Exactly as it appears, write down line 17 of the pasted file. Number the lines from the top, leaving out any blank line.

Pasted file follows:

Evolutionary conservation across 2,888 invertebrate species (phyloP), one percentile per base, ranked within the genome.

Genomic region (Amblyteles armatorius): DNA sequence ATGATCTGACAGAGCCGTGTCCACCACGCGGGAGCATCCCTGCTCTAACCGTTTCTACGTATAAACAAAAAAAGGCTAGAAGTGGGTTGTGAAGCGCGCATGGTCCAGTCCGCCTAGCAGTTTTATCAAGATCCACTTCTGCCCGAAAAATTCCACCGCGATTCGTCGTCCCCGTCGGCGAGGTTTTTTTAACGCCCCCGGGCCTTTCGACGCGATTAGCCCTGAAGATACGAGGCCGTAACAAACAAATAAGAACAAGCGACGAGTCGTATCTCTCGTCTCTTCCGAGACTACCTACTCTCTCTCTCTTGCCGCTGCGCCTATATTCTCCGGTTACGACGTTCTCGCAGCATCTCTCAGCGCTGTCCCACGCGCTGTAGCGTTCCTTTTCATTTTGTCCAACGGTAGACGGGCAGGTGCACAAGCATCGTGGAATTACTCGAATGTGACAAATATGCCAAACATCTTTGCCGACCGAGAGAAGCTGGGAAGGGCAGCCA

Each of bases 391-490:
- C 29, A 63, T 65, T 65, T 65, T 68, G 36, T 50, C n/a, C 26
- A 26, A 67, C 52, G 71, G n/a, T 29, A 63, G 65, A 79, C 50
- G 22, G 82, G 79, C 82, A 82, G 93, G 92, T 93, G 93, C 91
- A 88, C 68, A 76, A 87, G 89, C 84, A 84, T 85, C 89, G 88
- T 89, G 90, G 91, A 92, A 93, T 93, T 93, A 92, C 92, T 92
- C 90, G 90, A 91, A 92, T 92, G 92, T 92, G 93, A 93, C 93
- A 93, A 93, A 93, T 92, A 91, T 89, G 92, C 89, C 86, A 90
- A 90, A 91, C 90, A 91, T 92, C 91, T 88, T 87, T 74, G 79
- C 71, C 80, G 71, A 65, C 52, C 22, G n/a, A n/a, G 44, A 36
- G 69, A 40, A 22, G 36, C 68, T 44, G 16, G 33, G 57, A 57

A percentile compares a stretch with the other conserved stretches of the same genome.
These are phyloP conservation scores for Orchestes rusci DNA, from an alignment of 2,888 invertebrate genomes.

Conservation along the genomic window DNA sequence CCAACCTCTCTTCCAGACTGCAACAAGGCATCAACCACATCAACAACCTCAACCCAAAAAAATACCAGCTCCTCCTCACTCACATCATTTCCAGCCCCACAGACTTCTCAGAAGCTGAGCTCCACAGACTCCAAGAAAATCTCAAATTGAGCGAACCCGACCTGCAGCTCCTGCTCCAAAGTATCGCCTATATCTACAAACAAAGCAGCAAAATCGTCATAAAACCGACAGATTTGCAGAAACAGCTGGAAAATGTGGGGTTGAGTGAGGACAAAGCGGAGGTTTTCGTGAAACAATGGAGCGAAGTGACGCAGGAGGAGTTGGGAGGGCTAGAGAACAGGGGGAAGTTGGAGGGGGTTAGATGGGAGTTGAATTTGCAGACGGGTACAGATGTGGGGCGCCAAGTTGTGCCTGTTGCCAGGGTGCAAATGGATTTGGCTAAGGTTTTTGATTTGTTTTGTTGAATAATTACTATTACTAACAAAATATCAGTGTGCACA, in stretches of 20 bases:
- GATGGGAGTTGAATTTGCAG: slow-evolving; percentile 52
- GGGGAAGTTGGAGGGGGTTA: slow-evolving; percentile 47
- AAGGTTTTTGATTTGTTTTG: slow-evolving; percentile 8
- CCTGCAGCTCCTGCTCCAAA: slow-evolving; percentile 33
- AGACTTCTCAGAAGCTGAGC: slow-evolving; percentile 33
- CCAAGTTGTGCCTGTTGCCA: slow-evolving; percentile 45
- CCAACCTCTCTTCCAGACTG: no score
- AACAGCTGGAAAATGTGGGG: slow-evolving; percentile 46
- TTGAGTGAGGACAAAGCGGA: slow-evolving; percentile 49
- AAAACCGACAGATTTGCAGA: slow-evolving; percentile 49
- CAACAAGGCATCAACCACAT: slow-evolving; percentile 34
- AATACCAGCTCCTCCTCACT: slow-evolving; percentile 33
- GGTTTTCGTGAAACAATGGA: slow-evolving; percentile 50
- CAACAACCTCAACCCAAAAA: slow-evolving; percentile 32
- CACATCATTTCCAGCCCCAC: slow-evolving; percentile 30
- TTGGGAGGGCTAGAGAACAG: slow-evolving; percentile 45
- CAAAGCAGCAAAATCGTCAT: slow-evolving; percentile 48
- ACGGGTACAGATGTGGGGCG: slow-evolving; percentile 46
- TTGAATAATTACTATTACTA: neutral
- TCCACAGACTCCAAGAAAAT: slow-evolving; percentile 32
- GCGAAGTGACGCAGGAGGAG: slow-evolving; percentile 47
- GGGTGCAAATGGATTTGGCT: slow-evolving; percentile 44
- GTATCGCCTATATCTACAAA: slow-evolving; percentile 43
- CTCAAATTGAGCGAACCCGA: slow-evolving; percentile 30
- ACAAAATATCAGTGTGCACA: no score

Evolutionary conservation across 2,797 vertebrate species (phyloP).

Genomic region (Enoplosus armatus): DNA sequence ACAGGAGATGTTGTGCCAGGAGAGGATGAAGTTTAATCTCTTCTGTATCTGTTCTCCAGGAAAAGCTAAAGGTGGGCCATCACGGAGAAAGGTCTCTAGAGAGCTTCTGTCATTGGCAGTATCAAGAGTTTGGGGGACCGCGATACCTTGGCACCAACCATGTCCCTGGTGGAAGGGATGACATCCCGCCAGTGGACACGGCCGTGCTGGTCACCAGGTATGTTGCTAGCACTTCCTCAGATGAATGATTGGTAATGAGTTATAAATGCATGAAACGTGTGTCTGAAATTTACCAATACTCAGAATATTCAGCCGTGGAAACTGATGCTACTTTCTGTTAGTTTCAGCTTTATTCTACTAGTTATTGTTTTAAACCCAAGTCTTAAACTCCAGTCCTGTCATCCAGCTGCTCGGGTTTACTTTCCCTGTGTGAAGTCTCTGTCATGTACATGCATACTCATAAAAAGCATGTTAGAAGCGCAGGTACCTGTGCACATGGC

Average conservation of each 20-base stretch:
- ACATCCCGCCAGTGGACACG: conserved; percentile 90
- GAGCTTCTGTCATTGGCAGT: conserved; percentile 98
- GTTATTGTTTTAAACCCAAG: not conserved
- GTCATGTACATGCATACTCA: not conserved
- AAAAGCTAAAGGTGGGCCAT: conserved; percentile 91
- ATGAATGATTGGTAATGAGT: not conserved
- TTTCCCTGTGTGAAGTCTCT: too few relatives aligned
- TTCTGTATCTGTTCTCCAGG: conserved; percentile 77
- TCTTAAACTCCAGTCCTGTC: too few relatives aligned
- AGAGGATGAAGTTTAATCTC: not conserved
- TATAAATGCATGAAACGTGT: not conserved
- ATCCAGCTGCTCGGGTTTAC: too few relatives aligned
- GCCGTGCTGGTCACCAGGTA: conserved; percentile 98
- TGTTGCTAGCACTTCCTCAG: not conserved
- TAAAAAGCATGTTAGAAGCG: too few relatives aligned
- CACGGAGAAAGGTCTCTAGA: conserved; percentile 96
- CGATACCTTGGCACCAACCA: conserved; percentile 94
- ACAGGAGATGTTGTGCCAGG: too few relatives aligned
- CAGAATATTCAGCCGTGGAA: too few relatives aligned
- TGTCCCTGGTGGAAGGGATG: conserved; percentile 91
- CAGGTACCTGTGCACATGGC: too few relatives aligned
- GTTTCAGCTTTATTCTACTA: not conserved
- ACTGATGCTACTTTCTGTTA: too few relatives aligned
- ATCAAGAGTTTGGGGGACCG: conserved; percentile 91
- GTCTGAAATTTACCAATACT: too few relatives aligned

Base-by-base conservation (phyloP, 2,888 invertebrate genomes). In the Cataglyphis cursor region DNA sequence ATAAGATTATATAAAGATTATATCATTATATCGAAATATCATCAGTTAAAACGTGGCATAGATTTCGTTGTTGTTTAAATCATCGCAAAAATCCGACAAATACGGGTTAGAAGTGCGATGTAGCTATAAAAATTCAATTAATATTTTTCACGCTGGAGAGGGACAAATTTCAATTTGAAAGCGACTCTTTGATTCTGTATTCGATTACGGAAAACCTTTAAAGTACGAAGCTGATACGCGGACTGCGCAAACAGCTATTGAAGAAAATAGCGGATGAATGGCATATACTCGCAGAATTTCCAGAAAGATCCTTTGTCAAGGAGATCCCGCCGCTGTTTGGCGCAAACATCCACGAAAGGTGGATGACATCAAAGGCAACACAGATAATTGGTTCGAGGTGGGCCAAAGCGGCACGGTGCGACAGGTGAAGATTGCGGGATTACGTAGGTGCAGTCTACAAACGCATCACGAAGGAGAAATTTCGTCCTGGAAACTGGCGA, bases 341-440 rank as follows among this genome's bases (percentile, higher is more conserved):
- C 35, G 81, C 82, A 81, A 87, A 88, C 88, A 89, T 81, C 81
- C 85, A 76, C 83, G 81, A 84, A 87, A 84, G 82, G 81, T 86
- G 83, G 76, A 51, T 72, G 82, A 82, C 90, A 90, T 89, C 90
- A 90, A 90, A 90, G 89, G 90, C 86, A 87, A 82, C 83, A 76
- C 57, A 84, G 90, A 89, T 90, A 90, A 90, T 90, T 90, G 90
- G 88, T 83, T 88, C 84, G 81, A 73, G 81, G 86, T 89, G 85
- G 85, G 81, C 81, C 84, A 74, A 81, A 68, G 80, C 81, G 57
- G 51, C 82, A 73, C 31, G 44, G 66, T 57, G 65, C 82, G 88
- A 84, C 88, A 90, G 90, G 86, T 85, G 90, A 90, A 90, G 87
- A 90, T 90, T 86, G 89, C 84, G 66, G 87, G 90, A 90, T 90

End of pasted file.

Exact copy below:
- GATGGGAGTTGAATTTGCAG: slow-evolving; percentile 52